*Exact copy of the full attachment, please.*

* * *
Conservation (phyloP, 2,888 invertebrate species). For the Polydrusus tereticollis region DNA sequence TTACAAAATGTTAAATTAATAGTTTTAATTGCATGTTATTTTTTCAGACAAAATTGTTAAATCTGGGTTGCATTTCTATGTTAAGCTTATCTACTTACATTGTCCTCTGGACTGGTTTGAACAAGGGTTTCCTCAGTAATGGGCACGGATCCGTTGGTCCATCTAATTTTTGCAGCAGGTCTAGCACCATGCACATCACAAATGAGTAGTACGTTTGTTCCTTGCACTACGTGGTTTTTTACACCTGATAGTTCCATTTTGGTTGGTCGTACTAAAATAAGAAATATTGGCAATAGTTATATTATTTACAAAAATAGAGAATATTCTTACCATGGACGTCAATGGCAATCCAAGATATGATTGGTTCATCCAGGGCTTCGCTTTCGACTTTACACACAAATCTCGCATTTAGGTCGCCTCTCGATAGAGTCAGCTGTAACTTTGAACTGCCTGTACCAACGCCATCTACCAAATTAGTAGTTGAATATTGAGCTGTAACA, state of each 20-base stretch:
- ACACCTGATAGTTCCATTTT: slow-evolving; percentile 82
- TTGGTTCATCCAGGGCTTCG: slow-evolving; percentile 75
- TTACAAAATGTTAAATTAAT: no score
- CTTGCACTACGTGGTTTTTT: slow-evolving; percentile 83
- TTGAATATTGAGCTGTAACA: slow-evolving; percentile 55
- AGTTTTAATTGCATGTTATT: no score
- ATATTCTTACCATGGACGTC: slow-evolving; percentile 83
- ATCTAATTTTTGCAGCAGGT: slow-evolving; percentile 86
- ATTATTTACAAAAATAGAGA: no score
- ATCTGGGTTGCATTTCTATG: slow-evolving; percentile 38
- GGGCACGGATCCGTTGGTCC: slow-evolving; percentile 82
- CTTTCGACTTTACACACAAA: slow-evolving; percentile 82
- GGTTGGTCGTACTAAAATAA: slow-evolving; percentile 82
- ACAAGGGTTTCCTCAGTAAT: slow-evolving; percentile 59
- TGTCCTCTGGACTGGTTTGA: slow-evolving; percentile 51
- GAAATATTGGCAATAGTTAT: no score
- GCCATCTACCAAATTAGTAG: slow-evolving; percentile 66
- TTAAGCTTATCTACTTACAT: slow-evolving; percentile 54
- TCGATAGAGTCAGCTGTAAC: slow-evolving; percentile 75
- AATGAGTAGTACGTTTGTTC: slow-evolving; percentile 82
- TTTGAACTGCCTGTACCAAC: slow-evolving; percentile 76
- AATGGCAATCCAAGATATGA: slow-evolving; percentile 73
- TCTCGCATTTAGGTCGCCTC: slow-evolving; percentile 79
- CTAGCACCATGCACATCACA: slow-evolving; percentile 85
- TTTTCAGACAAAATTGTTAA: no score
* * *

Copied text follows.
Conservation (phyloP, 2,888 invertebrate species). For the Polydrusus tereticollis region DNA sequence TTACAAAATGTTAAATTAATAGTTTTAATTGCATGTTATTTTTTCAGACAAAATTGTTAAATCTGGGTTGCATTTCTATGTTAAGCTTATCTACTTACATTGTCCTCTGGACTGGTTTGAACAAGGGTTTCCTCAGTAATGGGCACGGATCCGTTGGTCCATCTAATTTTTGCAGCAGGTCTAGCACCATGCACATCACAAATGAGTAGTACGTTTGTTCCTTGCACTACGTGGTTTTTTACACCTGATAGTTCCATTTTGGTTGGTCGTACTAAAATAAGAAATATTGGCAATAGTTATATTATTTACAAAAATAGAGAATATTCTTACCATGGACGTCAATGGCAATCCAAGATATGATTGGTTCATCCAGGGCTTCGCTTTCGACTTTACACACAAATCTCGCATTTAGGTCGCCTCTCGATAGAGTCAGCTGTAACTTTGAACTGCCTGTACCAACGCCATCTACCAAATTAGTAGTTGAATATTGAGCTGTAACA, state of each 20-base stretch:
- ACACCTGATAGTTCCATTTT: slow-evolving; percentile 82
- TTGGTTCATCCAGGGCTTCG: slow-evolving; percentile 75
- TTACAAAATGTTAAATTAAT: no score
- CTTGCACTACGTGGTTTTTT: slow-evolving; percentile 83
- TTGAATATTGAGCTGTAACA: slow-evolving; percentile 55
- AGTTTTAATTGCATGTTATT: no score
- ATATTCTTACCATGGACGTC: slow-evolving; percentile 83
- ATCTAATTTTTGCAGCAGGT: slow-evolving; percentile 86
- ATTATTTACAAAAATAGAGA: no score
- ATCTGGGTTGCATTTCTATG: slow-evolving; percentile 38
- GGGCACGGATCCGTTGGTCC: slow-evolving; percentile 82
- CTTTCGACTTTACACACAAA: slow-evolving; percentile 82
- GGTTGGTCGTACTAAAATAA: slow-evolving; percentile 82
- ACAAGGGTTTCCTCAGTAAT: slow-evolving; percentile 59
- TGTCCTCTGGACTGGTTTGA: slow-evolving; percentile 51
- GAAATATTGGCAATAGTTAT: no score
- GCCATCTACCAAATTAGTAG: slow-evolving; percentile 66
- TTAAGCTTATCTACTTACAT: slow-evolving; percentile 54
- TCGATAGAGTCAGCTGTAAC: slow-evolving; percentile 75
- AATGAGTAGTACGTTTGTTC: slow-evolving; percentile 82
- TTTGAACTGCCTGTACCAAC: slow-evolving; percentile 76
- AATGGCAATCCAAGATATGA: slow-evolving; percentile 73
- TCTCGCATTTAGGTCGCCTC: slow-evolving; percentile 79
- CTAGCACCATGCACATCACA: slow-evolving; percentile 85
- TTTTCAGACAAAATTGTTAA: no score